2. The courthouse in Meriwether County was destroyed by fire about a year before the defendant's trial, which was held in a gymnasium. Defendant alleges that the trial court erred in denying his motion to remove trial to a proper courtroom. He urges that a death penalty case should not be conducted in undignified surroundings, with the judge sitting beneath a basketball net and spectators in the bleachers.
Code Ann. § 27-1101 provides as follows: "All criminal cases shall be tried in the county where the crime was committed, except cases in the superior courts where the judge is satisfied that an impartial jury cannot be obtained in such county. When he becomes thus satisfied, he may change the venue for the trial." See also Code Ann. § 2-4306. Code Ann. § 24-3004 contemplates that cases tried at places other than at a courthouse shall be valid. See Cook v. State, 119 Ga. 108 (3) ( 46 S.E. 64) (1903).
Although the acoustics inside were poor and the road outside was noisy, there is no showing that the trial itself was conducted in a manner not befitting a judicial body. We find no error here.
3. The defendant alleges that the trial court erred in overruling his objection to a leading question calling for a conclusion asked by the state of one of its principal witnesses, an investigating officer. The question asked was: "Was there evidence that this house had been broken into or did it just appear whoever gained entry gained entry through the authorization or consent of Mrs. Coe?" The question is not leading. Insofar as it called for a conclusion or opinion, this was not the ultimate issue to be decided by the jury inasmuch as burglary was not charged, and the officer was an experienced investigator familiar with the facts. We find no error here.
4. The defendant asserts that the trial court erred in allowing the state, over defendant's objection, to present additional evidence during a Jackson-Denno hearing after the state announced it "rested." This, like many other matters relating to the conduct of the trial, is a matter which addresses itself to the discretion of the trial judge and we find no abuse of discretion here. Hobbs v. State, 229 Ga. 556 (4) ( 192 S.E.2d 903) (1972). See also Pierce v. State, 238 Ga. 126, 129 ( 231 S.E.2d 744) (1977), where we directed the trial court to reopen a Jackson-Denno hearing pending appeal.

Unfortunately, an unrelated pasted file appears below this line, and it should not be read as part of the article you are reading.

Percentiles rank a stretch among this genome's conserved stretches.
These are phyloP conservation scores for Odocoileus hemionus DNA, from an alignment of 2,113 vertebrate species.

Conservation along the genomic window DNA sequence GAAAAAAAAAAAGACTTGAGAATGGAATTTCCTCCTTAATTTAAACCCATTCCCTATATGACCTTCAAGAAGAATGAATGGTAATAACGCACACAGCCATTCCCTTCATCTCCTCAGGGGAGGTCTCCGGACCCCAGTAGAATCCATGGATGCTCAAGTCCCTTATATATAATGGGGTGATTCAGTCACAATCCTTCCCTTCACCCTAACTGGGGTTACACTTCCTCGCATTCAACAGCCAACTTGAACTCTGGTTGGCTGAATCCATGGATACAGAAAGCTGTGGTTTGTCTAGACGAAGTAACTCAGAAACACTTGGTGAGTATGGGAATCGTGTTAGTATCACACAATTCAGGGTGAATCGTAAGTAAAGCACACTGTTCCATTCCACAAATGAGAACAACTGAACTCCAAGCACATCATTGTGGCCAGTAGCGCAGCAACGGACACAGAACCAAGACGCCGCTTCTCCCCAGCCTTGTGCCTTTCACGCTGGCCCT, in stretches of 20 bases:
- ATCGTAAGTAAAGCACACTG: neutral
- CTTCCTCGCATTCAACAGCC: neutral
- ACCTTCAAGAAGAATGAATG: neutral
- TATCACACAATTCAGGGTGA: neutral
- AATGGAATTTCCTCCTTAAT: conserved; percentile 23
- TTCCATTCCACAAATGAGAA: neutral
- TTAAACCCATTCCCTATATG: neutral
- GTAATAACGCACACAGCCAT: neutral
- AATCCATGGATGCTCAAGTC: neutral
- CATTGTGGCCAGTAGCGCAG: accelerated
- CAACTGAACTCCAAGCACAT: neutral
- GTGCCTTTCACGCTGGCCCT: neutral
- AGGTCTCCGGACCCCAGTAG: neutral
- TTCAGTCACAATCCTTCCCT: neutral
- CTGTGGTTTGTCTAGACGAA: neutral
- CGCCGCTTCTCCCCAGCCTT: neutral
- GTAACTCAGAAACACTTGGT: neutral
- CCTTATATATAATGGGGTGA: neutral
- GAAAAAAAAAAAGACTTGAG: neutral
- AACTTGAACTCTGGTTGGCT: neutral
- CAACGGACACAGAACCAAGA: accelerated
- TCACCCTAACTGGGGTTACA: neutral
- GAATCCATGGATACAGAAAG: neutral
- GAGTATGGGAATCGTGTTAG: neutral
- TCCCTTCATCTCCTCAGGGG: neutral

5. The defendant made three statements to law enforcement officers. He was released after the first two statements and was not arrested until before the third statement. Shortly before making the third statement the defendant showed the officers where he had thrown the knife.
The defendant argues that his third statement was inadmissible because he was not told why he was under arrest at the time of making that statement. The defendant and the victim lived in the same neighborhood. His second statement and the investigation as to the location of the knife show that he knew he was under investigation for Miss Coe's murder at the time of his arrest and third statement. We find no error here. Collins v. Brierly, 492 F.2d 735, 738 (3d Cir. 1974), cert. den. 419 U.S. 877.
6. The defendant urges that the trial court erred in overruling his objections to photographs taken at the scene of the crime depicting the victim's wounds. Such photographs are admissible. McCorquodale v. State, 233 Ga. 369 (5) ( 211 S.E.2d 577) (1974); Floyd v. State, 233 Ga. 280, 283 ( 210 S.E.2d 810) (1974); Moore v. State, 240 Ga. 807 (1978).
7. Sentence review. The instructions to the jury during the sentencing phase of the trial were virtually identical to the jury instructions in Spraggins v. State, supra. For the reasons stated there, namely that the charge failed to comply with Fleming v. State, 240 Ga. 142 ( 240 S.E.2d 37) (1977), and Hawes v. State, 240 Ga. 327 (1977), we conclude that the jury was not adequately instructed regarding the imposition of the death sentence. Hence the penalty of death in this case must be vacated and a new sentencing trial allowed.
Judgment affirmed as to convictions; reversed as to the death sentence. All the Justices concur, except Jordan, J., who dissents from the reversal of the death sentence.
ARGUED SEPTEMBER 19, 1977 — DECIDED FEBRUARY 21, 1978.
I dissent to the reversal of the death penalty for the reasons set forth in my dissent in Redd v. State, 240 Ga. 753 (1978).